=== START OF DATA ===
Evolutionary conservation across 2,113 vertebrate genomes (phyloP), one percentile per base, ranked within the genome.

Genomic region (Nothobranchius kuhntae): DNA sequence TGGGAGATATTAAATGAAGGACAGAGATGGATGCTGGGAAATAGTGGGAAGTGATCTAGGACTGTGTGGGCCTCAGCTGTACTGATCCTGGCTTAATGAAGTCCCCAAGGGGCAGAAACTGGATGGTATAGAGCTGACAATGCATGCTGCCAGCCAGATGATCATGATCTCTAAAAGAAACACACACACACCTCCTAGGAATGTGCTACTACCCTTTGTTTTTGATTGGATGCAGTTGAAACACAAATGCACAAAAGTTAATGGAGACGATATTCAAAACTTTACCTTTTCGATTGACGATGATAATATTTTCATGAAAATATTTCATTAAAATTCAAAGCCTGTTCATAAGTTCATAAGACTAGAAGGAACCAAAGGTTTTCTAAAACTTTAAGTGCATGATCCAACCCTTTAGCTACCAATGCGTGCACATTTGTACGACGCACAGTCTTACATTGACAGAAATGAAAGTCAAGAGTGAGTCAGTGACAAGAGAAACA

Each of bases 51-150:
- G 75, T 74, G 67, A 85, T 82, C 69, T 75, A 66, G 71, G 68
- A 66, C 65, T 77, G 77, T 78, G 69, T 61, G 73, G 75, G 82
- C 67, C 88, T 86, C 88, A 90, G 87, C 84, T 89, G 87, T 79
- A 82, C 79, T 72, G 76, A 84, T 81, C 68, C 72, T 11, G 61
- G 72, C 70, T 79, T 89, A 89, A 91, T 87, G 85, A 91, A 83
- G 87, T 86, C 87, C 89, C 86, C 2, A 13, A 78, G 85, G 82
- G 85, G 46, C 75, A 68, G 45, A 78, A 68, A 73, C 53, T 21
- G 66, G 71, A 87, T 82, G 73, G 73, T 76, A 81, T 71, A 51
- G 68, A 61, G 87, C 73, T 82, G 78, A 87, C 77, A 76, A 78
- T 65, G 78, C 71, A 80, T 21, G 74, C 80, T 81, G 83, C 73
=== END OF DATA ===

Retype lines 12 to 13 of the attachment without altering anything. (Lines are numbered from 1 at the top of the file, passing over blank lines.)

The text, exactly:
- G 68, A 61, G 87, C 73, T 82, G 78, A 87, C 77, A 76, A 78
- T 65, G 78, C 71, A 80, T 21, G 74, C 80, T 81, G 83, C 73